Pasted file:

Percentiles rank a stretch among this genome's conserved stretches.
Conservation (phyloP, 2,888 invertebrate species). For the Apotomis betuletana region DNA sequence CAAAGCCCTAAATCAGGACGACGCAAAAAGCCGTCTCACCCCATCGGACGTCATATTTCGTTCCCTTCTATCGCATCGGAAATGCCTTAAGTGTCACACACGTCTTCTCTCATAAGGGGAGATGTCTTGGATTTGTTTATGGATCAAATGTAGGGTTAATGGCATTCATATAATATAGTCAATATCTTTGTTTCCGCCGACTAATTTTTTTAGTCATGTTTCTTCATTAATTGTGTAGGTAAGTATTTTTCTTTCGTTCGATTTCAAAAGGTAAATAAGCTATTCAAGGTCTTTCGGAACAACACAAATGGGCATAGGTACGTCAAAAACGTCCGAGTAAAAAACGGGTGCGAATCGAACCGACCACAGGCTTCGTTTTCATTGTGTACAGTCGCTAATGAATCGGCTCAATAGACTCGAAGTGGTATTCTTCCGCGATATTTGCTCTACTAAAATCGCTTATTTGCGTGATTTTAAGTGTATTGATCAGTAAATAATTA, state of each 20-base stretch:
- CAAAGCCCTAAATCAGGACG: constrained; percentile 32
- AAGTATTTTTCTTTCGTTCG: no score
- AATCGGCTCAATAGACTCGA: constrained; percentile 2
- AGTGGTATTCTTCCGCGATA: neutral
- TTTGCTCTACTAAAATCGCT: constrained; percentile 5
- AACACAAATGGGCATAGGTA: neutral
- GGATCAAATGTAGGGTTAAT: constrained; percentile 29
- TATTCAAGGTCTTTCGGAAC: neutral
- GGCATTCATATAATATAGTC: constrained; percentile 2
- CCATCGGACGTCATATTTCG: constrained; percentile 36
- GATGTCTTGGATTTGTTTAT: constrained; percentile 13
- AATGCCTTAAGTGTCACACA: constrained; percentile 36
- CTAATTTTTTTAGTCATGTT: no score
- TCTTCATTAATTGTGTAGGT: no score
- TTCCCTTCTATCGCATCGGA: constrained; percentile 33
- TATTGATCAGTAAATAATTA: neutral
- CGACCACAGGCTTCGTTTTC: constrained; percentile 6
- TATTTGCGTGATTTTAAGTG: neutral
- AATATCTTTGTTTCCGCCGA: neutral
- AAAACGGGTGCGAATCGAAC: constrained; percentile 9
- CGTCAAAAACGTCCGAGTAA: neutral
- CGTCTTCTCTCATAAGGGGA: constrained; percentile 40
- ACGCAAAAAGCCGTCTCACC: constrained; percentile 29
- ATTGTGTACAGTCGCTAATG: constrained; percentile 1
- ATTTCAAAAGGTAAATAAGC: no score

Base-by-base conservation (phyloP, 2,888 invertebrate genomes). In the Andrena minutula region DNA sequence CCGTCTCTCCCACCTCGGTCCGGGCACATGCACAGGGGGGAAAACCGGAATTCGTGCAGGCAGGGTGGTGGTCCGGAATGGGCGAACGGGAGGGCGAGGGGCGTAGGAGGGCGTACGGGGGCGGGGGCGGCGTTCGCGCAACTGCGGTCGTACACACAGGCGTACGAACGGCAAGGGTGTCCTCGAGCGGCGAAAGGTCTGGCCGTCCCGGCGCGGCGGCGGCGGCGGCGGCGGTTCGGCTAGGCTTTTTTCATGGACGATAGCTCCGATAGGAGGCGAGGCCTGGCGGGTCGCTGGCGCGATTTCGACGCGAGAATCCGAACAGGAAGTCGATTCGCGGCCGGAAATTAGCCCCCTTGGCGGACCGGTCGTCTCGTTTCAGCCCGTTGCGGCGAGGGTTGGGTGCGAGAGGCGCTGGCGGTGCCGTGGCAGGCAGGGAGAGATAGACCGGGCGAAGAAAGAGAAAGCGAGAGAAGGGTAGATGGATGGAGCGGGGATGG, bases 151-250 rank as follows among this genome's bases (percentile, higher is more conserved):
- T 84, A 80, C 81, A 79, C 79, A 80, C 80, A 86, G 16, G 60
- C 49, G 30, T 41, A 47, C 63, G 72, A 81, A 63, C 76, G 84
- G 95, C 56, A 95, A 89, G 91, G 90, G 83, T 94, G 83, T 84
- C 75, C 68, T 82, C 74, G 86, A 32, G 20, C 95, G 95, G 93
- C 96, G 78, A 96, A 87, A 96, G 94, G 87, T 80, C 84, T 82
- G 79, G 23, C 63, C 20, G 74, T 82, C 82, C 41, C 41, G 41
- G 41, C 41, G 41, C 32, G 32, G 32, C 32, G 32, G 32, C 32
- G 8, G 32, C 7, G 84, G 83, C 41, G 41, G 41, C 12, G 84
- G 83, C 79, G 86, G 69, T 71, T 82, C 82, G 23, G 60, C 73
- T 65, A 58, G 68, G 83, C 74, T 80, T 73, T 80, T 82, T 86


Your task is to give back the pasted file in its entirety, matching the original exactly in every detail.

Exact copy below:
Percentiles rank a stretch among this genome's conserved stretches.
Conservation (phyloP, 2,888 invertebrate species). For the Apotomis betuletana region DNA sequence CAAAGCCCTAAATCAGGACGACGCAAAAAGCCGTCTCACCCCATCGGACGTCATATTTCGTTCCCTTCTATCGCATCGGAAATGCCTTAAGTGTCACACACGTCTTCTCTCATAAGGGGAGATGTCTTGGATTTGTTTATGGATCAAATGTAGGGTTAATGGCATTCATATAATATAGTCAATATCTTTGTTTCCGCCGACTAATTTTTTTAGTCATGTTTCTTCATTAATTGTGTAGGTAAGTATTTTTCTTTCGTTCGATTTCAAAAGGTAAATAAGCTATTCAAGGTCTTTCGGAACAACACAAATGGGCATAGGTACGTCAAAAACGTCCGAGTAAAAAACGGGTGCGAATCGAACCGACCACAGGCTTCGTTTTCATTGTGTACAGTCGCTAATGAATCGGCTCAATAGACTCGAAGTGGTATTCTTCCGCGATATTTGCTCTACTAAAATCGCTTATTTGCGTGATTTTAAGTGTATTGATCAGTAAATAATTA, state of each 20-base stretch:
- CAAAGCCCTAAATCAGGACG: constrained; percentile 32
- AAGTATTTTTCTTTCGTTCG: no score
- AATCGGCTCAATAGACTCGA: constrained; percentile 2
- AGTGGTATTCTTCCGCGATA: neutral
- TTTGCTCTACTAAAATCGCT: constrained; percentile 5
- AACACAAATGGGCATAGGTA: neutral
- GGATCAAATGTAGGGTTAAT: constrained; percentile 29
- TATTCAAGGTCTTTCGGAAC: neutral
- GGCATTCATATAATATAGTC: constrained; percentile 2
- CCATCGGACGTCATATTTCG: constrained; percentile 36
- GATGTCTTGGATTTGTTTAT: constrained; percentile 13
- AATGCCTTAAGTGTCACACA: constrained; percentile 36
- CTAATTTTTTTAGTCATGTT: no score
- TCTTCATTAATTGTGTAGGT: no score
- TTCCCTTCTATCGCATCGGA: constrained; percentile 33
- TATTGATCAGTAAATAATTA: neutral
- CGACCACAGGCTTCGTTTTC: constrained; percentile 6
- TATTTGCGTGATTTTAAGTG: neutral
- AATATCTTTGTTTCCGCCGA: neutral
- AAAACGGGTGCGAATCGAAC: constrained; percentile 9
- CGTCAAAAACGTCCGAGTAA: neutral
- CGTCTTCTCTCATAAGGGGA: constrained; percentile 40
- ACGCAAAAAGCCGTCTCACC: constrained; percentile 29
- ATTGTGTACAGTCGCTAATG: constrained; percentile 1
- ATTTCAAAAGGTAAATAAGC: no score

Base-by-base conservation (phyloP, 2,888 invertebrate genomes). In the Andrena minutula region DNA sequence CCGTCTCTCCCACCTCGGTCCGGGCACATGCACAGGGGGGAAAACCGGAATTCGTGCAGGCAGGGTGGTGGTCCGGAATGGGCGAACGGGAGGGCGAGGGGCGTAGGAGGGCGTACGGGGGCGGGGGCGGCGTTCGCGCAACTGCGGTCGTACACACAGGCGTACGAACGGCAAGGGTGTCCTCGAGCGGCGAAAGGTCTGGCCGTCCCGGCGCGGCGGCGGCGGCGGCGGCGGTTCGGCTAGGCTTTTTTCATGGACGATAGCTCCGATAGGAGGCGAGGCCTGGCGGGTCGCTGGCGCGATTTCGACGCGAGAATCCGAACAGGAAGTCGATTCGCGGCCGGAAATTAGCCCCCTTGGCGGACCGGTCGTCTCGTTTCAGCCCGTTGCGGCGAGGGTTGGGTGCGAGAGGCGCTGGCGGTGCCGTGGCAGGCAGGGAGAGATAGACCGGGCGAAGAAAGAGAAAGCGAGAGAAGGGTAGATGGATGGAGCGGGGATGG, bases 151-250 rank as follows among this genome's bases (percentile, higher is more conserved):
- T 84, A 80, C 81, A 79, C 79, A 80, C 80, A 86, G 16, G 60
- C 49, G 30, T 41, A 47, C 63, G 72, A 81, A 63, C 76, G 84
- G 95, C 56, A 95, A 89, G 91, G 90, G 83, T 94, G 83, T 84
- C 75, C 68, T 82, C 74, G 86, A 32, G 20, C 95, G 95, G 93
- C 96, G 78, A 96, A 87, A 96, G 94, G 87, T 80, C 84, T 82
- G 79, G 23, C 63, C 20, G 74, T 82, C 82, C 41, C 41, G 41
- G 41, C 41, G 41, C 32, G 32, G 32, C 32, G 32, G 32, C 32
- G 8, G 32, C 7, G 84, G 83, C 41, G 41, G 41, C 12, G 84
- G 83, C 79, G 86, G 69, T 71, T 82, C 82, G 23, G 60, C 73
- T 65, A 58, G 68, G 83, C 74, T 80, T 73, T 80, T 82, T 86